2. They often organize protest activity like strike or disrupting govt. programmes.Workers organizations, employee’s associations etc. resort to these methods to force govt. to take notice of their demand.
3. Business groups often employ professional lobbyist or sponsor expensive advertisements. Some persons from pressure groups may participate in official bodies or committees that offer advice to the govt. These groups exert influence on the political parties without being a party. They have political ideology & political position
on major issues.


It can take different forms, direct and indirect:
–In some instances the pressure groups are either formed or led by the leaders of the political parties or act as the extended arms of political parties. for eg.—trade unions and students organizations in India are either established by or affiliated to one or the other major political parties.–most of the leaders of such pressure groups are usually the activist or leaders of party.
–Sometimes political parties grow out of movements. As had happened
in Assam movement led by students against the foreigners came to an end and it led the formation of ASSOM GANA PARISHAD and the roots of DMK AND AIDMK in Tamil Nadu can also be traced to the social reform movements during the 1930 and 1940’s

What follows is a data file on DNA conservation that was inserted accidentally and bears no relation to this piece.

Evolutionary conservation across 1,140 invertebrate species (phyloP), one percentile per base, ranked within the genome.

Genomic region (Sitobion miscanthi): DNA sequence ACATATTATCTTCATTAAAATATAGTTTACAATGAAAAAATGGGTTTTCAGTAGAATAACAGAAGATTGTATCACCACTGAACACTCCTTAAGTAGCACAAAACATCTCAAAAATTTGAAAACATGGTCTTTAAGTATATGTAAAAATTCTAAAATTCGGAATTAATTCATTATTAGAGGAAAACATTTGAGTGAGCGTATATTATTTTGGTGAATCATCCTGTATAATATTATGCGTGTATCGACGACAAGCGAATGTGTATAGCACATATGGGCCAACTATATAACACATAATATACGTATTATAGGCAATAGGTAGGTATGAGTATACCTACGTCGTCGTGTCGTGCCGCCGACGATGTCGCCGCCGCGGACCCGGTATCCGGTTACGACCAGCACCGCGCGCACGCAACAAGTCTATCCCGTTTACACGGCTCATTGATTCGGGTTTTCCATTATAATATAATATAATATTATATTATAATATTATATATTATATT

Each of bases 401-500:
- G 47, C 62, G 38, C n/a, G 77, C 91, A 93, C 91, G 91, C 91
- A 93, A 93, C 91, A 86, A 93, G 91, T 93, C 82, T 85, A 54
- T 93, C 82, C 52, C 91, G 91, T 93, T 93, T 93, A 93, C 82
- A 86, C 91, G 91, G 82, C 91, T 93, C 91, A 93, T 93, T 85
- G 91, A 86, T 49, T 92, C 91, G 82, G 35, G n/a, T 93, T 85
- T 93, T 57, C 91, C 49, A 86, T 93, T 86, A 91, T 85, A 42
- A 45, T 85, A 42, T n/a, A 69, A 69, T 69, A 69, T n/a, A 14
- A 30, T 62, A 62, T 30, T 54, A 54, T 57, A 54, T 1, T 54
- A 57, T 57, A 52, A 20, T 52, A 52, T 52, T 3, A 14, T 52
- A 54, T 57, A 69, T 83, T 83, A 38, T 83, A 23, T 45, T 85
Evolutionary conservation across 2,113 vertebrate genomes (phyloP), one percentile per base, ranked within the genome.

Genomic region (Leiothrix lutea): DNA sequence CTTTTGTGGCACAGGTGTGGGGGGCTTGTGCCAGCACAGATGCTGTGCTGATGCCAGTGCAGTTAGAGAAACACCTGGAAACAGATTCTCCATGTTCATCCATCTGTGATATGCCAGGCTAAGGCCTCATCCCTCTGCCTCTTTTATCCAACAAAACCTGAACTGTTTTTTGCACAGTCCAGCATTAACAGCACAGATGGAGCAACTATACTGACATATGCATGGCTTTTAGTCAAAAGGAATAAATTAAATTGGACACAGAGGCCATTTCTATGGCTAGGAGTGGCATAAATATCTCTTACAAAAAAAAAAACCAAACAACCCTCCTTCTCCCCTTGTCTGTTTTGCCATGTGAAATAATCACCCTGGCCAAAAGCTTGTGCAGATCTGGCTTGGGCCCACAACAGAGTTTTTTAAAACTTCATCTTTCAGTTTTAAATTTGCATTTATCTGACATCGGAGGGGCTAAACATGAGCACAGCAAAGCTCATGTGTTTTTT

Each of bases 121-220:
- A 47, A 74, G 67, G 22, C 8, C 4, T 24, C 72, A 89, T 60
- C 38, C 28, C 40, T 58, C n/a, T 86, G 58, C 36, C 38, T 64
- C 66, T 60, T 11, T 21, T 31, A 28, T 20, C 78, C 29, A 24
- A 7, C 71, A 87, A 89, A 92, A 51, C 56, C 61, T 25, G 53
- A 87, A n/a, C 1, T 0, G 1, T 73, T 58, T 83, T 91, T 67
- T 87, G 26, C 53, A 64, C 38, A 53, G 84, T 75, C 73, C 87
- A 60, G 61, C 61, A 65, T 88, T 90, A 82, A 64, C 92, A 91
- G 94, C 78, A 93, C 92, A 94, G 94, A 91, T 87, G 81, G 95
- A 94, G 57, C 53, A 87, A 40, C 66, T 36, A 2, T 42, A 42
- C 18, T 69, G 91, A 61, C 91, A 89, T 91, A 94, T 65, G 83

–They often take positions that are opposed to each other, yet they are in negotiation with each other.
–they do raise issues which are taken up by the political parties.
–most of the new leadership of political come from interest or movement groups.


It may appear that it is not healthy for the groups that promote interest of one section to have influence in democracy.
–A democracy must look after the interest of all, not just one section. Also, it may seem that these groups wield power with responsibility.
–political parties have to face the people in elections, but these groups are not accountable to the people.
–pressure groups and movements may not get their funds and from people. Some times with small public support but lots of money they can highjack public opinion in their favour.
–they have deepened democracy; put pressure on unhealthy activities in democracy.
–govt. can often come under the pressure of rich & powerful group but these public interest groups and movements perform a useful role of countering this undue influence and reminding govt. of needs and concerns of ordinary citizens.
–even social interest groups play a valuable role.
–All groups function actively, no single group can achieve dominance over society.
–if one group brings pressure on the govt. the other will counter pressure.
–the govt. hears about what people want.
–this brings a rough balance of power and accommodation of conflicting interest.